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With Sir Thomas’s return to Mansfield, the family is much more somber and less social. Sir Thomas refuses to let anyone besides Mr. Rushworth visit. Edmund laments the exclusion of the Grants, and says that he thinks Sir Thomas would like Mary if he knew her. Fanny disagrees.
Sir Thomas’s desire for quiet and his lingering anger about the play means that the family returns to its stiff, antisocial pace. Edmund suffers since he can’t see Mary, while Fanny sides with Sir Thomas, wanting to keep Mary away from him.
Fanny says she doesn’t mind the quiet evenings, and then self-deprecatingly suggests that it is because she is strange. Edmund rejects that conclusion and proceeds to compliment her, telling her that Sir Thomas has found her very pretty since his return, and wishes she would talk more. Fanny is flattered. Edmund then proceeds to talk about Mary’s many virtues, frustrating Fanny.
Fanny’s affinity for peace and quiet, which connects her with the quiet of Mansfield and the countryside, contrasts with Mary’s love of excitement and sociability. When Edmund compliments Fanny, he does so on behalf of Sir Thomas, so while Fanny is flattered, the praise is unsatisfying.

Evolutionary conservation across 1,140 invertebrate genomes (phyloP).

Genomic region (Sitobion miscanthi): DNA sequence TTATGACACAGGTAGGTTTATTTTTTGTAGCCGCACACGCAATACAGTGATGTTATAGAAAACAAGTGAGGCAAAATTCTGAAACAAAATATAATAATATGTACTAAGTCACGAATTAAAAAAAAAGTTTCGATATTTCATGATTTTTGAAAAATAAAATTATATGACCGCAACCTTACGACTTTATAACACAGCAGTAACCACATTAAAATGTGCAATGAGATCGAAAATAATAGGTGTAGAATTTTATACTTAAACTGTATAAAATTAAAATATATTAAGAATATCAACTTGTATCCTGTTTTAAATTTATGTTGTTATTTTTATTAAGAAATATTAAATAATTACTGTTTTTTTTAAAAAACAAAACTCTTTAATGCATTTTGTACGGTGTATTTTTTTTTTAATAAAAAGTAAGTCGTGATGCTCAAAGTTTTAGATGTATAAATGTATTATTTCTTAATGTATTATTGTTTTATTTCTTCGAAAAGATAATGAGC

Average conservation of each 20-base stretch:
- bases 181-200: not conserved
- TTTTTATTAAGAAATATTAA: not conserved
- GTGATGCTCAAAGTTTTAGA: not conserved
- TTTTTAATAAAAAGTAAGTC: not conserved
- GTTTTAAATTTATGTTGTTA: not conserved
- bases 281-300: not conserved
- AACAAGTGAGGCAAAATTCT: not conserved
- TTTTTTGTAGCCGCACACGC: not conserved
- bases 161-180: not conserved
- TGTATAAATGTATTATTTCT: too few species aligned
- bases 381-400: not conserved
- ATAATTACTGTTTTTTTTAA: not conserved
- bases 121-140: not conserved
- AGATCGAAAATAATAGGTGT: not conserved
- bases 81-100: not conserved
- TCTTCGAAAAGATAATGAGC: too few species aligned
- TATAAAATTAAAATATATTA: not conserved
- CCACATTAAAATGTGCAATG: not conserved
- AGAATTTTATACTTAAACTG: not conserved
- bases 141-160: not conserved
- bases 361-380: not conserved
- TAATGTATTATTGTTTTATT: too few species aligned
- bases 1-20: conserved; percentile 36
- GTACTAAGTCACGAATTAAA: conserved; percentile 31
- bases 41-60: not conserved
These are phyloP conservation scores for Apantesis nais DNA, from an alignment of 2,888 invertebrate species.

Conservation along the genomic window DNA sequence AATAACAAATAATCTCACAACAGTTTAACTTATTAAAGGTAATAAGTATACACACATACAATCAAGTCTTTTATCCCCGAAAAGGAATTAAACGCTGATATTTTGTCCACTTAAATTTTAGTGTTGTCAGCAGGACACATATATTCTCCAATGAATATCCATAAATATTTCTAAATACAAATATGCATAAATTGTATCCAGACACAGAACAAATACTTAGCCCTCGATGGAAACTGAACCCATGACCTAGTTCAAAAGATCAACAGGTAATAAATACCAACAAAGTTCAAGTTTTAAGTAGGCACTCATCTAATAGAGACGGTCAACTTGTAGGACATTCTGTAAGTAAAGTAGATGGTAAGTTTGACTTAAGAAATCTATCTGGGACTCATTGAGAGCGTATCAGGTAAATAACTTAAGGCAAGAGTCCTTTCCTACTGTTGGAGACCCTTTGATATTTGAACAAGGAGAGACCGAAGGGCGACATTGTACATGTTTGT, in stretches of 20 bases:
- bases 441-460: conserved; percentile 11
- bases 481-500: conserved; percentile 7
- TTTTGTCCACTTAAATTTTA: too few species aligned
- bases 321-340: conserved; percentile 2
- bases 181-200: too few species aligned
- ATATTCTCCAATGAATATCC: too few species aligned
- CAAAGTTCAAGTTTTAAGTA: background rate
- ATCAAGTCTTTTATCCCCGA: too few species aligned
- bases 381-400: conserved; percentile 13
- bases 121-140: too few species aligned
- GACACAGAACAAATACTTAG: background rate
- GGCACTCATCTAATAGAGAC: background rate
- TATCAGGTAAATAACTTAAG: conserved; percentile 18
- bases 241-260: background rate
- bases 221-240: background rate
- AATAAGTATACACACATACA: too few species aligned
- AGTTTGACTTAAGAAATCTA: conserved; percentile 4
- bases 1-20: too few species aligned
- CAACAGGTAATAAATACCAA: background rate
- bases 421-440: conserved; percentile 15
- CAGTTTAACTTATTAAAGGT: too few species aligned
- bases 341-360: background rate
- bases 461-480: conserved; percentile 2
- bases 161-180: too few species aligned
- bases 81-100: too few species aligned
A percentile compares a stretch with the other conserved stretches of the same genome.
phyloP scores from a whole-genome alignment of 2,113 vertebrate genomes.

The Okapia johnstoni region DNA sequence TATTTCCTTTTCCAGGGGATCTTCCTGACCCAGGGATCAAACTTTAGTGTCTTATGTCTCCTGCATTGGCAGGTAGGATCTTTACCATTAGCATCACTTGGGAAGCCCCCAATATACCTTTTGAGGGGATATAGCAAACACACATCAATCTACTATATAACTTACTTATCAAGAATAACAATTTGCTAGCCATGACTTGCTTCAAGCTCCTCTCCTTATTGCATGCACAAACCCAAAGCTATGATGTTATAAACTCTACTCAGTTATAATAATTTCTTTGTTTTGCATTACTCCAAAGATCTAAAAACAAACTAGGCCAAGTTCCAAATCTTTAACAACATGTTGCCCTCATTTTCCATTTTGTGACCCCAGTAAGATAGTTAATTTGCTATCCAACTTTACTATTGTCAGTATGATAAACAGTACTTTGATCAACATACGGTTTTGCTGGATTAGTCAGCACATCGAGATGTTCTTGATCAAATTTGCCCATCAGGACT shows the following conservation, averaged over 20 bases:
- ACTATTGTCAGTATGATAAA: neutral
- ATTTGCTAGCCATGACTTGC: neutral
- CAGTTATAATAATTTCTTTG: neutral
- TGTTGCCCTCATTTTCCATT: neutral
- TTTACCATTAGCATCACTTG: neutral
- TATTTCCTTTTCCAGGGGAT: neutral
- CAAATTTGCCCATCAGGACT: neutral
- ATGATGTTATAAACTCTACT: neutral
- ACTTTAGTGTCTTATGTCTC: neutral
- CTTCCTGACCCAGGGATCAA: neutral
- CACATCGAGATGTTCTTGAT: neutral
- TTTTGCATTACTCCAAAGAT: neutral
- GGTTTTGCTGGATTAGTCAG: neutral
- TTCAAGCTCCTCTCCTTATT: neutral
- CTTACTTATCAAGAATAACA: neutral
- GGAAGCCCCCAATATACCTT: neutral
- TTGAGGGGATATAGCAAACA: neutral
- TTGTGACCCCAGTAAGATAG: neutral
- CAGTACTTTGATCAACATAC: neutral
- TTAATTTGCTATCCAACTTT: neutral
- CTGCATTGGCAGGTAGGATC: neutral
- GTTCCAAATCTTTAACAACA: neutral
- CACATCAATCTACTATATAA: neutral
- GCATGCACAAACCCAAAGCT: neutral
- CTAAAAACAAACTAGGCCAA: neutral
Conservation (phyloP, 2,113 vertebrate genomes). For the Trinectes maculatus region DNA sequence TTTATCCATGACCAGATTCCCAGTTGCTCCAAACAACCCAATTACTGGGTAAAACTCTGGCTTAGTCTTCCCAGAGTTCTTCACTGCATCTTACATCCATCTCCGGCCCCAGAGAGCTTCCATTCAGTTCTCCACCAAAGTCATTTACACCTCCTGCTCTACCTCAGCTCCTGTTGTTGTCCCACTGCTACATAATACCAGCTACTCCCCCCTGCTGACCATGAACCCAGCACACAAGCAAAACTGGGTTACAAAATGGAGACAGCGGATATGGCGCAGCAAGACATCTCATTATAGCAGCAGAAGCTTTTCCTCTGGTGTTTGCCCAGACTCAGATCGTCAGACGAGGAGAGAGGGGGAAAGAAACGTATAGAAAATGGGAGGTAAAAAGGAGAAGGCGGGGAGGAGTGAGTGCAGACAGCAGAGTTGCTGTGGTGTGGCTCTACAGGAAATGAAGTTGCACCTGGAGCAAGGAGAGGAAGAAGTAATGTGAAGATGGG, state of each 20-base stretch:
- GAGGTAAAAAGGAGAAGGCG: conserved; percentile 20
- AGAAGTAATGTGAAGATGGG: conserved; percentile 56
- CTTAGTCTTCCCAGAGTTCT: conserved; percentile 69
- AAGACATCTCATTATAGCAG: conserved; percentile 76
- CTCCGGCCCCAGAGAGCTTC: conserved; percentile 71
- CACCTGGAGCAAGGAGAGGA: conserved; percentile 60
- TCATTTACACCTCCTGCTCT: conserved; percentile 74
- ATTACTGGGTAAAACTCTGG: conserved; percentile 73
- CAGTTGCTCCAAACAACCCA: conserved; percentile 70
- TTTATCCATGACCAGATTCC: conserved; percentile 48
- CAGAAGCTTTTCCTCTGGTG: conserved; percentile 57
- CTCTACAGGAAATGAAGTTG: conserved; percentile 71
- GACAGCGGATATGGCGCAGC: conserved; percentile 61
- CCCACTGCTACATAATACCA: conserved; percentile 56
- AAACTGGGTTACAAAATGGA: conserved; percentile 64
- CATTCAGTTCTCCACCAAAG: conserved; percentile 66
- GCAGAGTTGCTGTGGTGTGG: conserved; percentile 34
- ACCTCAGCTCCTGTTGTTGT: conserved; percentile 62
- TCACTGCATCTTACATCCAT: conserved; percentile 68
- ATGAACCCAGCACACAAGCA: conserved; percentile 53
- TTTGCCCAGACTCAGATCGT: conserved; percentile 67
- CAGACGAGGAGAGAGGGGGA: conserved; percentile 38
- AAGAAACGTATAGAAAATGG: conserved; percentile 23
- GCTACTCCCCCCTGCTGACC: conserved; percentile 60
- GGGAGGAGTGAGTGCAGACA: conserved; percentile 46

Fanny mentions the fact that Edmund, Tom, and Sir Thomas are going to eat at Sotherton with Mr. Rushworth tomorrow, and hopes Sir Thomas will continue to like Mr. Rushworth. Edmund doubts that will be the case. Edmund turns out to be right, and Sir Thomas, recognizing how unappealing Mr. Rushworth is, talks to Maria to ask if Mr. Rushworth is really her husband of choice. Maria, who has given up hope that Henry will propose to her, confirms that he is, satisfying Sir Thomas’s concerns.
Sir Thomas approved of Maria’s engagement to Mr. Rushworth before meeting him because of his wealth and status. However, when Sir Thomas doubts his character, he offers Maria an out. Maria, though, sees no point in declining Mr. Rushworth’s proposal since Henry has not offered an alternative.
The families make the wedding arrangements and Mrs. Rushworth starts to organize to move to Bath and leave Maria and Mr. Rushworth with the house. Not long after Sir Thomas’s return, Maria and Mr. Rushworth are married. After the wedding, Maria and Mr. Rushworth take off for a trip to Brighton along with Julia, leaving the Mansfield Park quieter than ever.
Maria’s marriage to Mr. Rushworth is described without much fanfare, highlighting how it is more business-like than passionate. Now that Maria and Julia are no longer in competition, their relationship returns to being close, shown by how Julia goes with them to Brighton.